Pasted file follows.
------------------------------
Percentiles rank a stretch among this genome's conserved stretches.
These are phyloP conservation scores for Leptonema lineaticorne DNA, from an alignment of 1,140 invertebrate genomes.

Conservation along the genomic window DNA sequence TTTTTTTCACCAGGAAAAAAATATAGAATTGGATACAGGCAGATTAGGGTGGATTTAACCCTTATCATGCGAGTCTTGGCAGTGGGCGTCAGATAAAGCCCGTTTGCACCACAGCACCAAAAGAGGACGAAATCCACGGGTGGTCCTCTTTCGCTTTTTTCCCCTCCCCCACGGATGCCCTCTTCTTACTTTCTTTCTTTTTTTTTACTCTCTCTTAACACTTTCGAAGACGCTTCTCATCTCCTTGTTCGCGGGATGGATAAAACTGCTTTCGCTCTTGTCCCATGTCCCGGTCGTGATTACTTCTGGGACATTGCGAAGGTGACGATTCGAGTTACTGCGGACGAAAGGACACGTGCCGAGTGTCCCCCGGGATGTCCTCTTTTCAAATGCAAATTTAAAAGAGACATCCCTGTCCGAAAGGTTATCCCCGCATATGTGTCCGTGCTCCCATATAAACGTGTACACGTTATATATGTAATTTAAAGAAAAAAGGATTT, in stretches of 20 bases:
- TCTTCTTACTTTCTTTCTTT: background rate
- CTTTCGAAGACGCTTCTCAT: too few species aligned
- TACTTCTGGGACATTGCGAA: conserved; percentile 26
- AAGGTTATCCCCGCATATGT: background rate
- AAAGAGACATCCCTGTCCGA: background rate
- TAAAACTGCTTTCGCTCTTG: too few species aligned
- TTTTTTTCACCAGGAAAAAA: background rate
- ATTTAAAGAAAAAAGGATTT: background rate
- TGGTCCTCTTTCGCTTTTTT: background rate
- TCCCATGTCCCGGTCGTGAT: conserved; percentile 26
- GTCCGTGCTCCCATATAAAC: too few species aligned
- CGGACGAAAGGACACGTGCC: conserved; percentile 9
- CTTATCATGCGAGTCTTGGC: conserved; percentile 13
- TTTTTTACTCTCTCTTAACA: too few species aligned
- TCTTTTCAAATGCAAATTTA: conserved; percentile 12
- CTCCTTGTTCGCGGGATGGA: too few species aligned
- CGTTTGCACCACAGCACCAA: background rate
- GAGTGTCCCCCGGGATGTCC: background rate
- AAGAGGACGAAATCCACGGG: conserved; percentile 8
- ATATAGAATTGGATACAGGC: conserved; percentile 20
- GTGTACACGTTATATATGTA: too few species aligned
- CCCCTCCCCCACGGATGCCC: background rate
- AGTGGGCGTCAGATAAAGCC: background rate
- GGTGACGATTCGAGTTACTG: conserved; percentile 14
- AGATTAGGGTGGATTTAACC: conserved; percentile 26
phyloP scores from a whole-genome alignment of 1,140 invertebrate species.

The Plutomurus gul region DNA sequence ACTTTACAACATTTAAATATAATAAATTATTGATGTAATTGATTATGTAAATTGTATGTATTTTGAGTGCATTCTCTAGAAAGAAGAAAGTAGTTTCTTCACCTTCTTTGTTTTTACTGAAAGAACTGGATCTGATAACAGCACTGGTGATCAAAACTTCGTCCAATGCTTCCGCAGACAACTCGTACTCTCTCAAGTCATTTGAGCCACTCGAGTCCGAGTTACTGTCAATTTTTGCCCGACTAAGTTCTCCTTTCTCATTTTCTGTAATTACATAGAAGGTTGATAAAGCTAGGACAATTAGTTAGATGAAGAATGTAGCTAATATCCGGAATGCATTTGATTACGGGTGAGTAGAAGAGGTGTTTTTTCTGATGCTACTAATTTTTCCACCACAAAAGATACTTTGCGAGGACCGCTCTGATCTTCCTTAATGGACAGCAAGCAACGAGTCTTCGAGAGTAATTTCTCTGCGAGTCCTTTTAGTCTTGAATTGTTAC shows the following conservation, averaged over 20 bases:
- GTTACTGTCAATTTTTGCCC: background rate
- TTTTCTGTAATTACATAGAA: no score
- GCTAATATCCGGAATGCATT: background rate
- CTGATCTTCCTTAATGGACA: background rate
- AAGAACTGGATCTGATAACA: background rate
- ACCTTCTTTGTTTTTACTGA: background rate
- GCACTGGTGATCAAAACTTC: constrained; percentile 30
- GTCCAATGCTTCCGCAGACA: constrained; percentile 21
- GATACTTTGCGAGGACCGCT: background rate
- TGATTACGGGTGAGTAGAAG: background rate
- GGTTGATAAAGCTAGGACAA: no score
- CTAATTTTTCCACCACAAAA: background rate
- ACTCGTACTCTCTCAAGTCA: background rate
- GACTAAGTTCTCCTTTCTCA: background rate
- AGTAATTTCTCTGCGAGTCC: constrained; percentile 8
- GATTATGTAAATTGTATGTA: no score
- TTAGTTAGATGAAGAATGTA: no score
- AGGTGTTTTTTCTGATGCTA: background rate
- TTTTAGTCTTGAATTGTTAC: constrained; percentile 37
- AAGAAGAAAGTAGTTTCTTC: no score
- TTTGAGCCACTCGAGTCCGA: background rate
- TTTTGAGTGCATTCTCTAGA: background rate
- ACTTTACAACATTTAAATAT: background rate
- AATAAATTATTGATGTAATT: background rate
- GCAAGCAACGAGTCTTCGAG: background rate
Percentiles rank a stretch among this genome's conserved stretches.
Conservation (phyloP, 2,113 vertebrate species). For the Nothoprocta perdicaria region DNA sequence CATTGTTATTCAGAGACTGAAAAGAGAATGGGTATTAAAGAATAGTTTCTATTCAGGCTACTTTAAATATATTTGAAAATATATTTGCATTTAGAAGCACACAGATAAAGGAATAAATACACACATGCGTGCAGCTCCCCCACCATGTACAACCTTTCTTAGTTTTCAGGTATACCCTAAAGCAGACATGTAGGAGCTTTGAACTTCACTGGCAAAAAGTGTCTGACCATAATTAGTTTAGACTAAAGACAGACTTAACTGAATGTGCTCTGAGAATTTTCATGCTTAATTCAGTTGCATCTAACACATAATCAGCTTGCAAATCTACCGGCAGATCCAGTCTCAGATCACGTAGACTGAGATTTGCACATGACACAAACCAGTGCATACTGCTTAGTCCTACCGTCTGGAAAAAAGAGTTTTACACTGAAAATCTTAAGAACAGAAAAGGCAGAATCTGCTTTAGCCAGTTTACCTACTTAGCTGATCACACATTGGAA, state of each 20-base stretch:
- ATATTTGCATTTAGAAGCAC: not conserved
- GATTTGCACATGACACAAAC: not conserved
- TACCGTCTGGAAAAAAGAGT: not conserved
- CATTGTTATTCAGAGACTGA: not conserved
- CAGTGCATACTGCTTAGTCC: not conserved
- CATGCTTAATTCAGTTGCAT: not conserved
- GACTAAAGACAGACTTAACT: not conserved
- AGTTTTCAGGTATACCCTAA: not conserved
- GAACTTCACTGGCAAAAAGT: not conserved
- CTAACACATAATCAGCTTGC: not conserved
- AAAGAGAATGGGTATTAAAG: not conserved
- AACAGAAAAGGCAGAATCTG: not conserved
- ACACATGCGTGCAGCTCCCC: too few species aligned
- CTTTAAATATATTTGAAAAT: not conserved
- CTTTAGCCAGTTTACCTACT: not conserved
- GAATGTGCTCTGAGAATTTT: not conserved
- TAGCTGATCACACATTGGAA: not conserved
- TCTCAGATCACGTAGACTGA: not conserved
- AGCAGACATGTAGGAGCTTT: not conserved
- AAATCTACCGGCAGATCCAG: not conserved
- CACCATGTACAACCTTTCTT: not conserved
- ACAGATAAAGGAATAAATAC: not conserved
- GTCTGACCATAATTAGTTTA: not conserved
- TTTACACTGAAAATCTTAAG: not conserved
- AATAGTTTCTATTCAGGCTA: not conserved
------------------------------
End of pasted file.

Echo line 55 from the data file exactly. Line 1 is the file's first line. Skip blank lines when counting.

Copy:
- GCAAGCAACGAGTCTTCGAG: background rate